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Combined Video Analytics and Image Fusion Are Ushering In A New Era in Surveillance

There are many different tools for surveillance users, such as infrared -- short wave and long wave, image fusion, satellite links, and video streaming, however video analytics utilizing tracking technology and object recognition are ushering in a new era in surveillance.

Tomorrow's video surveillance screens will resemble the television feeds of ESPN and CNBC where sports scores and stock tickers are streaming across the bottom of the screen, says Charlie Morrison, director of full motion video solutions at Lockheed Martin Information Systems and Global Services. There will be "multi-intelligence collected within the video so that it will be more than a picture." This technology is already out there in the commercial world, he says.

Augmented ID is a concept that visualizes the digital identities of people you meet in real life. With a mobile device and face recognition software from Polar Rose, Augmented ID enables anybody utlilizing the service to discover selected information about others.

Morrison's team at Lockheed Martin along with engineers at Harris Corp. in Melbourne, Fla., are taking that technology and applying if to military surveillance and intelligence applications, Morrison says. "We're looking to integrate commercial technology for DOD video."

"Full-motion video has exceptional potential for intelligence collection and analysis," says Jim Kohlhaas, Lockheed Martin's vice president of spatial solutions. "Thousands of platforms are collecting important video intelligence every day. The challenge is to collect and catalogue that huge volume of footage, and give analysts the tools they need to find, interpret, and share the critical intelligence that can be gleaned from that mountain of data."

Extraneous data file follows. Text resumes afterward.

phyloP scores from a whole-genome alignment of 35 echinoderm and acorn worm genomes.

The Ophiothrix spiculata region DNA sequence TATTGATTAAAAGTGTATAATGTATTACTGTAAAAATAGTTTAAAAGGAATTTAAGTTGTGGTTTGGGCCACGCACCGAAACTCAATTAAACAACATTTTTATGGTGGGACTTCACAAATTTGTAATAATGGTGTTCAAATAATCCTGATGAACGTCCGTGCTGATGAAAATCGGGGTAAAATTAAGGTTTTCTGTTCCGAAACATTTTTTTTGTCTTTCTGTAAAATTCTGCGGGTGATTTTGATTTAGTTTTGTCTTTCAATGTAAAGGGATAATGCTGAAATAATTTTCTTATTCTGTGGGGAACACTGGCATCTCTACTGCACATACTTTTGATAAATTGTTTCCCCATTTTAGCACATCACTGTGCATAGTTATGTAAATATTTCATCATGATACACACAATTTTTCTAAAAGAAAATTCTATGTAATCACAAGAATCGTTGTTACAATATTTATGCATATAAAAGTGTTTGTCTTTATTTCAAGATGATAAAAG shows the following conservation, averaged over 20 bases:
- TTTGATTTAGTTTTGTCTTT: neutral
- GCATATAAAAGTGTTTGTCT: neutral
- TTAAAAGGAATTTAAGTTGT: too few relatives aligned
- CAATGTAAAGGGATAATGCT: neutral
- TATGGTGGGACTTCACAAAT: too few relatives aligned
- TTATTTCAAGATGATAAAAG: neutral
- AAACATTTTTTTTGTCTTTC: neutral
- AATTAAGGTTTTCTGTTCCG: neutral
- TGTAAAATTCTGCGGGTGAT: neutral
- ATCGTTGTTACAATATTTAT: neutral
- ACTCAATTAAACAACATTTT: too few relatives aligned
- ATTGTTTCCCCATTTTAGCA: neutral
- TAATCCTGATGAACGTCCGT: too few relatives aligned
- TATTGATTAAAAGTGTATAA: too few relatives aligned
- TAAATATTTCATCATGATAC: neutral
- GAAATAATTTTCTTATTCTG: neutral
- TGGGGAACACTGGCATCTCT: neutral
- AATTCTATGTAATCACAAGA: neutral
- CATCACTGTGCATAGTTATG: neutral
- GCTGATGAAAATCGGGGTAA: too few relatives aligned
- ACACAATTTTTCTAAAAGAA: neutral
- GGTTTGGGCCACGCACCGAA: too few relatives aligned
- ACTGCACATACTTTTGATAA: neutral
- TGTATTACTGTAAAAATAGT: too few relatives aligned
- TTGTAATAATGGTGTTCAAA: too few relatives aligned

The main Lockheed Martin video analytics tool is called Audacity. It tags sorts, and catalogues digital footage. According to a Lockheed Martin public release it also has intelligence tools such as video mosaic creation, facial recognition, object tracking, and smart auto-alerts based around geospatial areas of interest.

Military veteran and surveillance specialist Chris Calder notes that all military applications now combine facial recognition and mind reading interfaces. "It's a standard part of intelligence operations and concerns about privacy are one of the most controversial aspects of this type of technology." Calder says the military has integrated applications within invasive devices which can target any individual from miles away and not only confirm their identity but interpret their thought patterns, motive and future behavior. "These are not futuristic applications, they're available at their disposal right now."

Intel has only recently caught up with what's been available for almost a decade under classified direction and authority. Intel's scientists are now creating detailed maps of the activity in the brain and have a working prototype that can detect words such as "screwdriver", "house" and "barn", by measuring around 20,000 points in the brain.